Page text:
Considering markets with nonpivotal buyers, we analyze the anticompetitive effects of breakup fees used by an incumbent facing a more efficient entrant in the future. Buyers differ in their intrinsic switching costs. Breakup fees are profitably used to foreclose entry, regardless of the entrant's efficiency advantage or level of switching costs. Banning breakup fees is beneficial to consumers. The ban enhances the total welfare unless the entrant's efficiency is close to the incumbent's. Inefficient foreclosure arises not because of rent shifting from the entrant, but because the incumbent uses a long-term contract to manipulate consumers' expected surplus from not signing it.
Copyright ©2017 by the American Economic Association.
The LeChatelier-Samuelson principle states that, as a reaction to a shock, an agent's short-run adjustment of an affected action is smaller than its long-run adjustment (when the agent can also adjust other related actions). We extend the principle to strategic environments where the long-run adjustment also accounts for other players adjusting their strategies. We show that the principle holds for supermodular games (strategic complements) satisfying monotone comparative statics and provide sufficient conditions for the principle to hold in games of strategic substitutes/heterogeneity. We discuss the principle's implications for cost pass-through of multiproduct firms.
We show that a monopolist's problem of optimal advance selling strategy can be mathematically transformed into a problem of optimal bundling strategy if four conditions hold: i. consumers and the firm agree on the probability of the states occurring, ii. the firm pre-commits to the spot prices to be charged in the advance selling stage, iii. consumers are risk-neutral, and iv. consumers and the firm do not have time preferences or when they do have time preferences, they discount future at the same rate. The result allows both researchers and practitioners to apply the insights from the well-developed vast literature on bundling to advance selling problems. In particular, we show that advance selling is more profitable than spot selling when consumer valuations across the states are independent or negatively dependent or positively dependent up to a point. We furthermore illustrate the effect of advance selling on the spot prices and consumer welfare: When the firm offers advance selling discounts, it sets higher spot prices, so consumers who do not buy in advance are worse off due to the firm offering advance selling discounts. We extend our analysis to the cases of more than two states and competition only in one of the states. We also show how advance selling can be used as an entry deterrence strategy.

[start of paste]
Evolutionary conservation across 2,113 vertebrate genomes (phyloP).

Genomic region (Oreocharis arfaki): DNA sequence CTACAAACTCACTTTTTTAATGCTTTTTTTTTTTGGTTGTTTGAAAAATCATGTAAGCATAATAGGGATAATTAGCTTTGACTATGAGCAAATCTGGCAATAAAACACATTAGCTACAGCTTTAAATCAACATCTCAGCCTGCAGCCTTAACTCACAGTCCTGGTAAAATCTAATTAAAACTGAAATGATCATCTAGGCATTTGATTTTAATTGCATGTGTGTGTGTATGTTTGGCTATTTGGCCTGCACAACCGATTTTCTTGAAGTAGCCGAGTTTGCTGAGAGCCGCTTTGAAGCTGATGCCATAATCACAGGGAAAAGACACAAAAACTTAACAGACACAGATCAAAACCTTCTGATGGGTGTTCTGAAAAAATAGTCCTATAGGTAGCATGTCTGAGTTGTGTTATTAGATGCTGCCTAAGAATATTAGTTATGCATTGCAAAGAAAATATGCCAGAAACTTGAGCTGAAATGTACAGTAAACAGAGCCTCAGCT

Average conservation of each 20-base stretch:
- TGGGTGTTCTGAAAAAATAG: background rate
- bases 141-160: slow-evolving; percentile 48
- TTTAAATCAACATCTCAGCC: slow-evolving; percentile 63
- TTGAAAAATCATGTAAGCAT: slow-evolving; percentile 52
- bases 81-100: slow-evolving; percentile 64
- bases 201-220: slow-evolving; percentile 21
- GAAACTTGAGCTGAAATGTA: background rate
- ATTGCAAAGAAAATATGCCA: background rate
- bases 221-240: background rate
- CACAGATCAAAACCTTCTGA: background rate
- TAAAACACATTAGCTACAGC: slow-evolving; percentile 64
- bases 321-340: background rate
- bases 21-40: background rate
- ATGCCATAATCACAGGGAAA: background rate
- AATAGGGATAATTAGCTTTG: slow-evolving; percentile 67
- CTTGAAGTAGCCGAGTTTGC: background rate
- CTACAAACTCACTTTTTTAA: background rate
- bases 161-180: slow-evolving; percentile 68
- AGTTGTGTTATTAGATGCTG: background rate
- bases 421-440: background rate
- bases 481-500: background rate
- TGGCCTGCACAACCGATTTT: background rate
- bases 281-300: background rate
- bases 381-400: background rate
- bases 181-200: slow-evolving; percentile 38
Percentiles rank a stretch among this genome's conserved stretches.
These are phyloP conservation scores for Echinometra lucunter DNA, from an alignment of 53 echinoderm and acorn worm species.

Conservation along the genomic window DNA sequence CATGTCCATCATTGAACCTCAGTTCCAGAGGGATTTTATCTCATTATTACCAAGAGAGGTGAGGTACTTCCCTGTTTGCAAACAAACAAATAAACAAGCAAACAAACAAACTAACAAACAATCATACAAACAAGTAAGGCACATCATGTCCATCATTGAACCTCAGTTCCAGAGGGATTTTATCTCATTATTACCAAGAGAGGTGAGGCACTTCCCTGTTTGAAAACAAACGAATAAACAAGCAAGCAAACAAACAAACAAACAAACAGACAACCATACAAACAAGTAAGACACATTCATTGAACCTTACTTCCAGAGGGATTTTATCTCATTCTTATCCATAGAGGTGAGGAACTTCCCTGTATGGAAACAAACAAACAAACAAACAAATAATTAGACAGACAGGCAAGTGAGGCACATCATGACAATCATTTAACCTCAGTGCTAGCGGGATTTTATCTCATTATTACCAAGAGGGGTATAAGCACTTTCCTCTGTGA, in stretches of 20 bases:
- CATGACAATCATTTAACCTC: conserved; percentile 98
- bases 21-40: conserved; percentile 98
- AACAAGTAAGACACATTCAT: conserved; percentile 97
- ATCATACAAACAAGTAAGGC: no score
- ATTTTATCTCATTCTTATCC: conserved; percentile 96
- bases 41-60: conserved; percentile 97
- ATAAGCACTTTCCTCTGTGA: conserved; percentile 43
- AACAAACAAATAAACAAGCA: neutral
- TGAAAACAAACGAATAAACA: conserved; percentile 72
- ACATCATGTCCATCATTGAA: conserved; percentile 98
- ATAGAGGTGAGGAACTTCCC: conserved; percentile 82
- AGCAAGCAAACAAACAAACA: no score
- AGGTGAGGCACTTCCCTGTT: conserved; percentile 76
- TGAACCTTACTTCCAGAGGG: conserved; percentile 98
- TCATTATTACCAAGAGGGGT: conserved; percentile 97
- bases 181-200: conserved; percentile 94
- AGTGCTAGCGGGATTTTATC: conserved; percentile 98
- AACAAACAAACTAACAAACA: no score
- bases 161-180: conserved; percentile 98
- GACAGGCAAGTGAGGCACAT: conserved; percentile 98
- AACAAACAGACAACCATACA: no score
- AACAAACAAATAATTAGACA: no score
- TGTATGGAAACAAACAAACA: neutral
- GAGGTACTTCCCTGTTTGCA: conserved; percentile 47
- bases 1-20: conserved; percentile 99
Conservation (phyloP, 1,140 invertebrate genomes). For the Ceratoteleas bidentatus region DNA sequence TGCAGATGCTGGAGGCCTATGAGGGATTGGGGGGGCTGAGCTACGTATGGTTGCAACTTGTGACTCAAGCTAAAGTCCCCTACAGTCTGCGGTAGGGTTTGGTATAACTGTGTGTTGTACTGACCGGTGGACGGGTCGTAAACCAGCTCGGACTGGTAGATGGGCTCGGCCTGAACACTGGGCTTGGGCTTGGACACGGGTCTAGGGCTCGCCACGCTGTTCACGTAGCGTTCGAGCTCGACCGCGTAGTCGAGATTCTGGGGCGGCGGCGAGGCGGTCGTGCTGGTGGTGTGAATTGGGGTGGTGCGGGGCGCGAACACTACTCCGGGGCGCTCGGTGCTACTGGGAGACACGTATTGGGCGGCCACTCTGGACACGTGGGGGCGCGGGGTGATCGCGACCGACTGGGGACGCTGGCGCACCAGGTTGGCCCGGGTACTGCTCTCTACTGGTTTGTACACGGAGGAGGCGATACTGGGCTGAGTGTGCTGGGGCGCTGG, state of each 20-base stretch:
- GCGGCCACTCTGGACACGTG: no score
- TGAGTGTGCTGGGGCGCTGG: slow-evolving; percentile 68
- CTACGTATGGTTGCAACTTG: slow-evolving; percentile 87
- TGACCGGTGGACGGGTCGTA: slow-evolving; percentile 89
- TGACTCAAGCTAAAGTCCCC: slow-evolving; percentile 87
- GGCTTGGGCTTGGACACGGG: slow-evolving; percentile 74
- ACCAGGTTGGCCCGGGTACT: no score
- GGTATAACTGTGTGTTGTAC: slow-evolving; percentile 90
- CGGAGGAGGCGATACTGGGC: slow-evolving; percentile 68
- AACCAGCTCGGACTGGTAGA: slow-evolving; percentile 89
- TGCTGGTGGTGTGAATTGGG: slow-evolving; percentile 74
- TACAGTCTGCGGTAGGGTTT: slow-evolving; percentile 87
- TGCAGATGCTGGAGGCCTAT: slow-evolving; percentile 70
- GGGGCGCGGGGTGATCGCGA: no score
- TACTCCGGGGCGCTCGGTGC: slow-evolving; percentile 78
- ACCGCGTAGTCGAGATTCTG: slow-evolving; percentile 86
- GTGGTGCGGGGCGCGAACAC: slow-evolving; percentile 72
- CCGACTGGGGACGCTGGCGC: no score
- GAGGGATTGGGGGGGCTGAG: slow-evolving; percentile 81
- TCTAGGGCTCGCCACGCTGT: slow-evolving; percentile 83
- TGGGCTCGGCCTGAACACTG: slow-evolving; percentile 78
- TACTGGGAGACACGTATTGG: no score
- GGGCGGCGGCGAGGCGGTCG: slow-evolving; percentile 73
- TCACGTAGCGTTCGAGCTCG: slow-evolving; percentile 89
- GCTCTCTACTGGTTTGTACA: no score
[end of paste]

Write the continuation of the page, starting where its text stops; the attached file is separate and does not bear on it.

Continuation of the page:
© 2014 INFORMS
Payment card networks, such as Visa, require merchants' banks to pay substantial "interchange" fees to cardholders' banks, on a per transaction basis. This paper shows that a network's profit-maximizing fee induces an inefficient price structure, over-subsidizing card usage and over-taxing merchants. In contrast to the literature we show that this distortion is systematic and arises from the fact that consumers make two distinct decisions (membership and usage) whereas merchants make only one (membership). These findings are robust to competition for cardholders and/or for merchants, network competition, and strategic card acceptance to attract consumers.
Copyright © 2013 by the American Economic Association.
This paper analyzes the strategic use of bilateral supply contracts in sequential negotiations between one manufacturer and two differentiated retailers. The first main result is that, despite the feasibility of general supply contracts which are functions of own quantity (but cannot be contingent on the rival's quantity), the first contracting parties have incentives to manipulate their contract to shift rent from the second contracting retailer and these incentives distort the industry profit away from the fully-integrated monopoly outcome. The second main result is that if the contract terms between the manufacturer and the first retailer can be renegotiated from scratch in the event that the second retailer has no agreement, then the monopoly outcome can be achieved, often with full rent extraction from the second retailer. Moreover, there are conditions under which renegotiation from scratch yields higher joint profit for the firstly contracting parties than no renegotiation. These results do not depend on the type of retail competition, the level of differentiation between the retailers, the order of sequential negotiations, the level of asymmetry between the retailers in terms of their bargaining power vis-à-vis the manufacturer, or their profitability from being the monopoly retailer.
With permission of Elsevier